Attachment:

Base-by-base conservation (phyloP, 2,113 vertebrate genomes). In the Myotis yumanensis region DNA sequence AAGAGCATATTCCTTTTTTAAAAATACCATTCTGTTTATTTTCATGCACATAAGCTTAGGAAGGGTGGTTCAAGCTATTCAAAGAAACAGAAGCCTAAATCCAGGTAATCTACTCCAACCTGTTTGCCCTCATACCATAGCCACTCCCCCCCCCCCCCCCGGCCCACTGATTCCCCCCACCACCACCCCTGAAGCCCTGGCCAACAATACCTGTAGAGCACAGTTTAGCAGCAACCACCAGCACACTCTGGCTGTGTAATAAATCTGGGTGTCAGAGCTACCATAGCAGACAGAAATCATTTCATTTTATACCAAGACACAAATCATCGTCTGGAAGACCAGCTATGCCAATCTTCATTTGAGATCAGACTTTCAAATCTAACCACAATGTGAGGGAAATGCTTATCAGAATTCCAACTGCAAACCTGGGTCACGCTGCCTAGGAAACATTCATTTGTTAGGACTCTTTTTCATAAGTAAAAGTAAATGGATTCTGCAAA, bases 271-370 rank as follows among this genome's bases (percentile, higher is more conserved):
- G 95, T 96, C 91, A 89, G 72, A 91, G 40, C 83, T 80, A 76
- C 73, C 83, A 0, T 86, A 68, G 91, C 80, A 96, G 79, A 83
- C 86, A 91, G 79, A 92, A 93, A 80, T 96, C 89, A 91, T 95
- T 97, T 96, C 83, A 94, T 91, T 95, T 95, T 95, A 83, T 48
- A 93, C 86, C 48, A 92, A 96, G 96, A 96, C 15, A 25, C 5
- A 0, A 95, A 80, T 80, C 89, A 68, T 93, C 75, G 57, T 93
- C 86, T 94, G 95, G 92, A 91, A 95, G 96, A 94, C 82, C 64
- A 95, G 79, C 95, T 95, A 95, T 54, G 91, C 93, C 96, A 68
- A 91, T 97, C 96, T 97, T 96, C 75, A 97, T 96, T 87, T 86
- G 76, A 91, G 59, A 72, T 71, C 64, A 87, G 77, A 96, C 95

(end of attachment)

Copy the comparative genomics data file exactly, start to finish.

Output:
Base-by-base conservation (phyloP, 2,113 vertebrate genomes). In the Myotis yumanensis region DNA sequence AAGAGCATATTCCTTTTTTAAAAATACCATTCTGTTTATTTTCATGCACATAAGCTTAGGAAGGGTGGTTCAAGCTATTCAAAGAAACAGAAGCCTAAATCCAGGTAATCTACTCCAACCTGTTTGCCCTCATACCATAGCCACTCCCCCCCCCCCCCCCGGCCCACTGATTCCCCCCACCACCACCCCTGAAGCCCTGGCCAACAATACCTGTAGAGCACAGTTTAGCAGCAACCACCAGCACACTCTGGCTGTGTAATAAATCTGGGTGTCAGAGCTACCATAGCAGACAGAAATCATTTCATTTTATACCAAGACACAAATCATCGTCTGGAAGACCAGCTATGCCAATCTTCATTTGAGATCAGACTTTCAAATCTAACCACAATGTGAGGGAAATGCTTATCAGAATTCCAACTGCAAACCTGGGTCACGCTGCCTAGGAAACATTCATTTGTTAGGACTCTTTTTCATAAGTAAAAGTAAATGGATTCTGCAAA, bases 271-370 rank as follows among this genome's bases (percentile, higher is more conserved):
- G 95, T 96, C 91, A 89, G 72, A 91, G 40, C 83, T 80, A 76
- C 73, C 83, A 0, T 86, A 68, G 91, C 80, A 96, G 79, A 83
- C 86, A 91, G 79, A 92, A 93, A 80, T 96, C 89, A 91, T 95
- T 97, T 96, C 83, A 94, T 91, T 95, T 95, T 95, A 83, T 48
- A 93, C 86, C 48, A 92, A 96, G 96, A 96, C 15, A 25, C 5
- A 0, A 95, A 80, T 80, C 89, A 68, T 93, C 75, G 57, T 93
- C 86, T 94, G 95, G 92, A 91, A 95, G 96, A 94, C 82, C 64
- A 95, G 79, C 95, T 95, A 95, T 54, G 91, C 93, C 96, A 68
- A 91, T 97, C 96, T 97, T 96, C 75, A 97, T 96, T 87, T 86
- G 76, A 91, G 59, A 72, T 71, C 64, A 87, G 77, A 96, C 95